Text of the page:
A lot or a little?
The parents' guide to what's in this game.
What parents need to know
Parents need to know that Big League Sports is a sports simulation game that requires the Kinect sensor to play. The game itself features six sports, each with a mini-game and two skill-specific games (for example, in basketball, there is a shoot-out competition and a shot-blocking competition). Up to four players can take part in the games. There is some mild cartoon violence in elements of the game -- such as in hockey where players will body-check opponents off the puck and send them flying.
What's it about?
Big League Sports is a cross section of six sports (football, soccer, hockey, golf, baseball, and basketball), divided into three competitions each that can be played by 1-4 players. Players can select single events to participate in, or take part in a tournament of three sports to crown a champion. Players use the Kinect sensor to perform actions similar to what would be done in the real game (like throwing a football or baseball, or swinging a golf club or baseball bat) and the actions are translated into movement by the cartoon characters on the screen. The skill challenges of each sport is scored and high scores are recorded.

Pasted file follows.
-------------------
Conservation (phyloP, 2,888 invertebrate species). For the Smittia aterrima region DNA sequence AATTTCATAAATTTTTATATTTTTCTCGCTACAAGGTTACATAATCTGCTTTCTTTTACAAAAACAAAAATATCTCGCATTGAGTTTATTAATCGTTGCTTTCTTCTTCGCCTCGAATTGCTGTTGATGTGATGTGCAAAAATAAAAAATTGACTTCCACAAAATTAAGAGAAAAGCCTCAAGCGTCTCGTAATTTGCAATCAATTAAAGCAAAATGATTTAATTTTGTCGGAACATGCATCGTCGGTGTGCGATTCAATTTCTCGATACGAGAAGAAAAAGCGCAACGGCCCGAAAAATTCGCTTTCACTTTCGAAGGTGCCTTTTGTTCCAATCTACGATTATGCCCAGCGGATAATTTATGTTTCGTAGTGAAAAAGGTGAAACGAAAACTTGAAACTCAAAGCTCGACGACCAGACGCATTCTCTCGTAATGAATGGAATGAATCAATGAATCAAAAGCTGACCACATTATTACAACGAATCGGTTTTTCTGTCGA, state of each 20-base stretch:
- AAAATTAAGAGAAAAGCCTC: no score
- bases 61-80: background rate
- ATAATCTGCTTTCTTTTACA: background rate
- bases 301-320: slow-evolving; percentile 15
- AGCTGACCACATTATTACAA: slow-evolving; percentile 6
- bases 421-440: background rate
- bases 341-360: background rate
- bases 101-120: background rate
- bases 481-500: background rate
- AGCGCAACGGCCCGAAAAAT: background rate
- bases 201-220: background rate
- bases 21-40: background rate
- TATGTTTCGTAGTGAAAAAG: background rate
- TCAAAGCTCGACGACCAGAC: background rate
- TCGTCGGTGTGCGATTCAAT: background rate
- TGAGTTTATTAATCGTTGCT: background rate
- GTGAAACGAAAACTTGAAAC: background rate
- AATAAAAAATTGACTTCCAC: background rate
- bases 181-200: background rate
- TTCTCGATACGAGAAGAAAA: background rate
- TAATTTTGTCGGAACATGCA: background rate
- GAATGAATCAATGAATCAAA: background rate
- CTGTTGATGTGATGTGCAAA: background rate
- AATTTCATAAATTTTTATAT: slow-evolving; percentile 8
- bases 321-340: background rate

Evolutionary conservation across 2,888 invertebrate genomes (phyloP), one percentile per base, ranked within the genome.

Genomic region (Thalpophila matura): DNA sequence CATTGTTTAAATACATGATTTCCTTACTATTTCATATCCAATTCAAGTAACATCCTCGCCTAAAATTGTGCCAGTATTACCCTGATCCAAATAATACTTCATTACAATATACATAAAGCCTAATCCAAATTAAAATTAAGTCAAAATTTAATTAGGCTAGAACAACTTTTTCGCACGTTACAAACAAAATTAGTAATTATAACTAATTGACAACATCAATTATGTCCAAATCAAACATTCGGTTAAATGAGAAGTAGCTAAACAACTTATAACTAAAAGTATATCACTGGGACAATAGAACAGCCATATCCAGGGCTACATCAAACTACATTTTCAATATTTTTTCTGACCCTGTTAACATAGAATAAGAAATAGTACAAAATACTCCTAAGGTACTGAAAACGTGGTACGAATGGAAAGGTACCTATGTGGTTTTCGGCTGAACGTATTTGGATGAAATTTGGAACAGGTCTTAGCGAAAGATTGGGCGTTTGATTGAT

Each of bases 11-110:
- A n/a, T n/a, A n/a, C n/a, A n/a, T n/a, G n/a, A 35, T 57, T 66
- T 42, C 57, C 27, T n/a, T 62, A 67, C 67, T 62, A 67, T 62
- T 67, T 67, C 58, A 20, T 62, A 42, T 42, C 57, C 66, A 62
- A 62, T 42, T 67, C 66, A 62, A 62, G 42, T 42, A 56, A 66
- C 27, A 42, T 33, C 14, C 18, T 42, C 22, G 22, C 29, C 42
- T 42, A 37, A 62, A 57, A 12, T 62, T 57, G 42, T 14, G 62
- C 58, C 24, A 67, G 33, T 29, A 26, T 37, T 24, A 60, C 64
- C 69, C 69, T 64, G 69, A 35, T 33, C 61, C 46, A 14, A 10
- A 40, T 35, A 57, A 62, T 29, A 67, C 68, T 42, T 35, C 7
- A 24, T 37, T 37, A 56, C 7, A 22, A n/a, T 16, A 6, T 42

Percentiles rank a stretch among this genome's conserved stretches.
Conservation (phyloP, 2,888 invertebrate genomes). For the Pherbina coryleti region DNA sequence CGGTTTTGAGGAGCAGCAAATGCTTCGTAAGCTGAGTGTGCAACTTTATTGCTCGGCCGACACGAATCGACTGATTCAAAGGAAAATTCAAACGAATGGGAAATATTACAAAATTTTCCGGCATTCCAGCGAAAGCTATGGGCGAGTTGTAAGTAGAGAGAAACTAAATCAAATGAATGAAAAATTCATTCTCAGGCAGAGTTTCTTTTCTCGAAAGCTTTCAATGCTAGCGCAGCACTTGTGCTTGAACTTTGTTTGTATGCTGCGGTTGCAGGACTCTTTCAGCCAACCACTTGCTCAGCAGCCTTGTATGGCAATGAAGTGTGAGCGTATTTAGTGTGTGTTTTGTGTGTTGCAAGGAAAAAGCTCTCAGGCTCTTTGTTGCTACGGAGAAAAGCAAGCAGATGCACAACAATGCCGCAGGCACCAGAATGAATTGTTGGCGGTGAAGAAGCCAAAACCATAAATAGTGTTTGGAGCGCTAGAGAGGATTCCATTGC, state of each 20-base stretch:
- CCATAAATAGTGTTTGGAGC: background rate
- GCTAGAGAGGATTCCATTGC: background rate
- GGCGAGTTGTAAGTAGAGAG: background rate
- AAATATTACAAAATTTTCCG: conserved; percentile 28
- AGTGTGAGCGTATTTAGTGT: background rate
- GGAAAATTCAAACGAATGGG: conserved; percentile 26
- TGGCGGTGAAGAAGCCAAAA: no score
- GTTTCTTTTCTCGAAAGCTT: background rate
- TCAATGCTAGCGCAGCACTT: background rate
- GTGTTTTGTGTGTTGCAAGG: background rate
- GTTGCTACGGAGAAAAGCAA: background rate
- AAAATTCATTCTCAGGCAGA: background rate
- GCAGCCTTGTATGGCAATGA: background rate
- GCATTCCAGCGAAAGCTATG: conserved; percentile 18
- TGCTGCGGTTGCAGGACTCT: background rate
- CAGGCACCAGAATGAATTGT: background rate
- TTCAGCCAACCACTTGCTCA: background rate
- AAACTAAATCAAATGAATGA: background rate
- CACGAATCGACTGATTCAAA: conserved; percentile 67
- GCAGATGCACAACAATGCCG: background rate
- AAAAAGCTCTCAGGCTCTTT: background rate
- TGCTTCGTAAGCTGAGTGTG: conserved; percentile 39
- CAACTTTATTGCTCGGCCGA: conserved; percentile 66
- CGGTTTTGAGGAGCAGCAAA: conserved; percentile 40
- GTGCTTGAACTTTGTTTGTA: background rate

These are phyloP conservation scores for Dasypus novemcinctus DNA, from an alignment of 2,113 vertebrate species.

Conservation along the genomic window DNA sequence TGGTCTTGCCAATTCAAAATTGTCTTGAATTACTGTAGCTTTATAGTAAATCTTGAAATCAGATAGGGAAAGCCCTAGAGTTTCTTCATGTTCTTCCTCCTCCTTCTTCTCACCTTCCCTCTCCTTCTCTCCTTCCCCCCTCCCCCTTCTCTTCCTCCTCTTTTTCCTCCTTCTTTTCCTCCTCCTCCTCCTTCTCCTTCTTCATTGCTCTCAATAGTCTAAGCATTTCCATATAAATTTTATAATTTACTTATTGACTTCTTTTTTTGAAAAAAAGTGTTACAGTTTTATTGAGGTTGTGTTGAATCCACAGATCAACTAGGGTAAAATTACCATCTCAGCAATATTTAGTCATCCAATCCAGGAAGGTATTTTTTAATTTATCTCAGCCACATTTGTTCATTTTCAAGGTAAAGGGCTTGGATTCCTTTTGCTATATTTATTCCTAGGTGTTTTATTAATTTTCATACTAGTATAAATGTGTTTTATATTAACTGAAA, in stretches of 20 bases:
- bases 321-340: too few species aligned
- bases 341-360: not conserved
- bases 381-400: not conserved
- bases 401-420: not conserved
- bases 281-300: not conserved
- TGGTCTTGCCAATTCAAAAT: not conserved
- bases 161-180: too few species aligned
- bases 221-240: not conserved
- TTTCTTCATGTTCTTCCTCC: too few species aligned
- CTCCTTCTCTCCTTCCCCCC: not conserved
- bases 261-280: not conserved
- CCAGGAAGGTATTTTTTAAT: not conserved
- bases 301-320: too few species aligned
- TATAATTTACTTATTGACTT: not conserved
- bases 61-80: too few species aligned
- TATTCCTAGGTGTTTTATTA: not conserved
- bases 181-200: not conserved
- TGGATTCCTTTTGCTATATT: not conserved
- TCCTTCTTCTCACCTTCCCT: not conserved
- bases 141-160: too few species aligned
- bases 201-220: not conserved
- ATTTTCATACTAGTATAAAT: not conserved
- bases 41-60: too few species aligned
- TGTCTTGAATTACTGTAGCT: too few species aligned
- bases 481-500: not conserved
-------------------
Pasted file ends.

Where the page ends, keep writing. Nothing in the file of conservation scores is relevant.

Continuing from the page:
Is it any good?
Big League Sports is an active athlete game that will definitely get players moving. The sports venues are a little cartoonish and sometimes moving slow gives the best chance for the Kinect sensor to read the action. The single-player mode is decent enough for learning the control schemes, but the game really becomes much more entertaining in a multiplayer setting. This is the type of game that the whole family can enjoy, and the different antics could provide a fair share of laughs as players contort to perform the various skills.
Talk to your kids about ...
Families can talk about the physical benefits and entertainment that can be gained in playing active videogames responsibly.
Parents can talk to younger players about how to separate violence in sports and games from real life and why some behaviors, within the context of a game, are permitted but they are not permitted outside of athletic events.
A chat can be held on how to set reasonable limits on playing games or watching television.
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Common Sense Media's unbiased ratings are created by expert reviewers and aren't influenced by the product's creators or by any of our funders, affiliates, or partners.